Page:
9 Surprising Causes of Anxiety In 2016, I began treatment for generalized anxiety disorder. In truth, I should've gotten treatment years sooner, but I had no idea what was going…
A while ago I noticed that my anxiety levels felt through the roof for no particular reason. My neck and shoulders were in a constant state of stiff or sore. I felt foggy brained and tight in the chest. Several times a day, I had to consciously tell myself to soften my jaw or remove my shoulders from my ears. I would sit down innocently enough to check something on Twitter or Facebook and lose an hour without realizing how or why. My motivation began to deplete. I wasn’t getting anything of value done and still managed to feel like I’d run a marathon at the end of the day.
This time of year, your social media is likely inundating you with lists of the perfect, must-buy gifts for the holiday season. But rather than fall down the rabbit hole of "oh my god I need this," I thought I would share with you something that will actually improve your life: a weighted blanket.
I was recently scrolling on Twitter (yes, I know) and I came across a tweet that really made me pause. I wasn't alone in thinking that this seemingly obvious yet easily overlooked choice was in its own way, a revolutionary act. At the time I saw it, this had been retweeted over 288,000 times. It got me thinking about all the "what ifs" that have kept me up at night, stolen my thoughts throughout the day, and kept me from pursuing things I thought could make my life better.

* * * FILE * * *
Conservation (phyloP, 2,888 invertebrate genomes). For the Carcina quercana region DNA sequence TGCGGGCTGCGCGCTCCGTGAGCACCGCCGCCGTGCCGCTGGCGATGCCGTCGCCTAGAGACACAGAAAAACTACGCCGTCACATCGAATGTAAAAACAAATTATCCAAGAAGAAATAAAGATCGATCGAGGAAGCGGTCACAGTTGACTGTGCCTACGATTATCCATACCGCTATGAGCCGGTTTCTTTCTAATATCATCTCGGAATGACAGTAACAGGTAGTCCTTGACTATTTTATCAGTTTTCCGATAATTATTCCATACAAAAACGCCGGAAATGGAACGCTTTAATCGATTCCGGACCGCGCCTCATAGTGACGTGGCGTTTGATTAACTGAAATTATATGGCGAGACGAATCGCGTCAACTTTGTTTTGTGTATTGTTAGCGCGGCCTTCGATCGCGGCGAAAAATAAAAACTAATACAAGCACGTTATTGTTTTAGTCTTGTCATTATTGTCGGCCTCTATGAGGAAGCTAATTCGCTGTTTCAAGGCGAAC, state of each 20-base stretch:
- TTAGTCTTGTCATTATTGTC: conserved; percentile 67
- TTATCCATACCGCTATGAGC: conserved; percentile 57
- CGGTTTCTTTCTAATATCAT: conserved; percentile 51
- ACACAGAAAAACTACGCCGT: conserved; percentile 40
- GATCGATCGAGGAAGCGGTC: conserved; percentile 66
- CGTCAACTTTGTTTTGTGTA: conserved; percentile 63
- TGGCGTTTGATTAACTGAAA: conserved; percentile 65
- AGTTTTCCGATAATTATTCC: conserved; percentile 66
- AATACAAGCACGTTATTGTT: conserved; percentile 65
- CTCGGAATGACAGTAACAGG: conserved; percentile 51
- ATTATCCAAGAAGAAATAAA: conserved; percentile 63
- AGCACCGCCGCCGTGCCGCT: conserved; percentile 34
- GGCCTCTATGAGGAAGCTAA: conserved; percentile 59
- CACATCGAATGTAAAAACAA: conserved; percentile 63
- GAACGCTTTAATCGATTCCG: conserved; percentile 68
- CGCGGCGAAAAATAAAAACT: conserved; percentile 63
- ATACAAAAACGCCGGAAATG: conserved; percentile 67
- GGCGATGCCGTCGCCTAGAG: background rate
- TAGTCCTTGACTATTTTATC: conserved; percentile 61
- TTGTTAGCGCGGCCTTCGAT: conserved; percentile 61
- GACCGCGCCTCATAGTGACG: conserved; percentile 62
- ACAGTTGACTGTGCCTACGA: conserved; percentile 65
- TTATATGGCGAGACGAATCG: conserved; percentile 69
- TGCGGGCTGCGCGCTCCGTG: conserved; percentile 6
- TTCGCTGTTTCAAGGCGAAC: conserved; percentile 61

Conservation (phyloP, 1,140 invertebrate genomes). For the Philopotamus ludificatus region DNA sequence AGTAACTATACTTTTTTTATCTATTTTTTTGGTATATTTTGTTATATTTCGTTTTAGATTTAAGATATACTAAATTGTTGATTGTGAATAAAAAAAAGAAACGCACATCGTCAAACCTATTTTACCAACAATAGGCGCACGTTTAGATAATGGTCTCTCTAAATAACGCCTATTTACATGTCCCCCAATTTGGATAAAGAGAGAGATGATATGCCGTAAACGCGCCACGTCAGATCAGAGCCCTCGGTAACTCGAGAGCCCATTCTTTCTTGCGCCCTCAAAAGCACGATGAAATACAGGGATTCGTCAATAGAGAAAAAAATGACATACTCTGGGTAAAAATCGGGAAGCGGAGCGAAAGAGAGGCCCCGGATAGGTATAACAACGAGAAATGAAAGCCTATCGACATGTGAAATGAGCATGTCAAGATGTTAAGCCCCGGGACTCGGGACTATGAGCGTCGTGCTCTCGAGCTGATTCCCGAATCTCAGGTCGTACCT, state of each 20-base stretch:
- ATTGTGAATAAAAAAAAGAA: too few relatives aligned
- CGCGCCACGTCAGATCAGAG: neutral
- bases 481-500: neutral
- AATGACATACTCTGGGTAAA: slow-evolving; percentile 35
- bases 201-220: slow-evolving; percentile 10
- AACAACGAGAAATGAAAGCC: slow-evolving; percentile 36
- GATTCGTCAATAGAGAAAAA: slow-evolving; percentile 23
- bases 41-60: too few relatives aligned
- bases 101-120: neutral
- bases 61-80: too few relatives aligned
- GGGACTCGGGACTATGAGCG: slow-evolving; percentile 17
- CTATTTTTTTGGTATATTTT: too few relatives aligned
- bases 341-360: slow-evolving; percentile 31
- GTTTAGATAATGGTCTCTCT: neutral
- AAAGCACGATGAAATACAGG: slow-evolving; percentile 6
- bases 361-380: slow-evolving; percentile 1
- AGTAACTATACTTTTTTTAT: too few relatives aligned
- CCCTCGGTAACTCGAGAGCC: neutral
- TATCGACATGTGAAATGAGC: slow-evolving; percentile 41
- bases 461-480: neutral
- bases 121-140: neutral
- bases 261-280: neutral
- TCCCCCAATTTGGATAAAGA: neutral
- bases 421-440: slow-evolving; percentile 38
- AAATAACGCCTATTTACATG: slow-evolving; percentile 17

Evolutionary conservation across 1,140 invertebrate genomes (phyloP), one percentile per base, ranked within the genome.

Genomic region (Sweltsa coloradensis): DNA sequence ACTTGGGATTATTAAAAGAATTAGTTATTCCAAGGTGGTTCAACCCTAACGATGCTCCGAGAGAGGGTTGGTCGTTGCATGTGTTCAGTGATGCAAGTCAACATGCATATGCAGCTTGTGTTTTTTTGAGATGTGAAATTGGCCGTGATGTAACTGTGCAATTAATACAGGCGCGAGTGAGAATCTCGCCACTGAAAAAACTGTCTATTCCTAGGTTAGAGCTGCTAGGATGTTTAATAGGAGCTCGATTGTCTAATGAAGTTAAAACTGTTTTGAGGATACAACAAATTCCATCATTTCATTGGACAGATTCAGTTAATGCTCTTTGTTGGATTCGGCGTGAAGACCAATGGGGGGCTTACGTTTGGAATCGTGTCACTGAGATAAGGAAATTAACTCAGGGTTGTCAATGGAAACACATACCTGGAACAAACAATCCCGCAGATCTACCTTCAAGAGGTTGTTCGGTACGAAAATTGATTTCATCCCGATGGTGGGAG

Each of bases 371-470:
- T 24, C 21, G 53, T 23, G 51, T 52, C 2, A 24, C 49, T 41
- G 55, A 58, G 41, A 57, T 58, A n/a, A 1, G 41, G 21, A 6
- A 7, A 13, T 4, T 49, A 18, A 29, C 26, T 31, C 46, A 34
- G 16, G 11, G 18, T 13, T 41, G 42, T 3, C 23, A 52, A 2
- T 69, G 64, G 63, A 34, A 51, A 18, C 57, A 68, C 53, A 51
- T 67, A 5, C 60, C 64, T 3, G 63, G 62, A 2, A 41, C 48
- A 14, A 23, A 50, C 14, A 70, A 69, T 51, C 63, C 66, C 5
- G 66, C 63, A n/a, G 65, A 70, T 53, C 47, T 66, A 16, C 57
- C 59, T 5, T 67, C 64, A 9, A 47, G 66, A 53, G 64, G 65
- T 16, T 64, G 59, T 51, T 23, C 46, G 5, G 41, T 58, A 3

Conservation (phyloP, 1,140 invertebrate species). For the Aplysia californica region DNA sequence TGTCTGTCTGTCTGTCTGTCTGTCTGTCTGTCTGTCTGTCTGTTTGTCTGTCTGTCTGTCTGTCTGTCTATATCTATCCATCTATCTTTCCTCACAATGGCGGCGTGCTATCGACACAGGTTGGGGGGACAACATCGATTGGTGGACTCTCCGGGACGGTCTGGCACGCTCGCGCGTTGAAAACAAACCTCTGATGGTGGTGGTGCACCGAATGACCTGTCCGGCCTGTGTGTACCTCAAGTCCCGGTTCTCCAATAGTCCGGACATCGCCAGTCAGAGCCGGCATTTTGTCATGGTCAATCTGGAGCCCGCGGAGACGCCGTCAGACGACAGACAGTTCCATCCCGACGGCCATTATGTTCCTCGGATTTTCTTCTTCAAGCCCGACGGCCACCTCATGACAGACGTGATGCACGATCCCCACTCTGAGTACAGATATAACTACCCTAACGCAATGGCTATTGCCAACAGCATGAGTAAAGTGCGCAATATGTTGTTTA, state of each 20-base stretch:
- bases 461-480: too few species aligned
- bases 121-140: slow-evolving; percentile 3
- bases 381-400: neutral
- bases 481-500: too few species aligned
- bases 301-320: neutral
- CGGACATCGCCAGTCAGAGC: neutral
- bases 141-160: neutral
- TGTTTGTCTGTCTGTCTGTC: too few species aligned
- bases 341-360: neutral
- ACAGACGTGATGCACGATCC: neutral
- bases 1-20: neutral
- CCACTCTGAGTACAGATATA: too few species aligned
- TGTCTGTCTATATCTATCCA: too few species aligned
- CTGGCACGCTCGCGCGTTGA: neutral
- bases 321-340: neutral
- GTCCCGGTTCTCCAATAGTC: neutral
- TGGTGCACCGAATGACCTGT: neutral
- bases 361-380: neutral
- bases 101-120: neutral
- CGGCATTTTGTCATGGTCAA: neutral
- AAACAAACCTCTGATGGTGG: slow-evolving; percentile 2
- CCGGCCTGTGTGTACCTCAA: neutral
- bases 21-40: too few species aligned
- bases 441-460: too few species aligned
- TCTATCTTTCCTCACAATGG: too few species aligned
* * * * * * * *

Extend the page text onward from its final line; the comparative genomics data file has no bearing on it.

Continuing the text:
It's #WorldMentalHealthDay! So many of us suffer from mental health issues. It's important that we devote time and resources to understanding mental health, eliminating the stigma associated with it, and work to improve the overall quality of life for anyone who is suffering.
I’m now reaching the five-month mark in my sobriety (and, EEK, pregnancy) and there is one benefit that I am luxuriating in right now: reclaiming my formerly pickled brain. Even in the thick of pregnancy brain fog, I still find myself in awe of just how much room there is inside this dome that had been previously clouded by a booze, hangover, anxiety cocktail. Towards the end of my drinking days, I noticed that I had difficulty thinking clearly. I was no longer able to tap into my “zone” and produce interesting content when I sat down to write (which was almost never at that point), nor did I possess any motivation to try. I no longer got lost inside complex thoughts. In fact, I was actually starting to forget things regularly. I would have to write everything down because I was incapable of remembering something in the short term for longer than a few minutes. We often laugh about moments when we walk into a room and have no idea why we came in there, but that was becoming my normal. It didn’t scare me necessarily, at least, not as much as it should have. Instead, it just made me more depressed. Whoever “I” was, whatever construct of self I held previously, was slowly vanishing.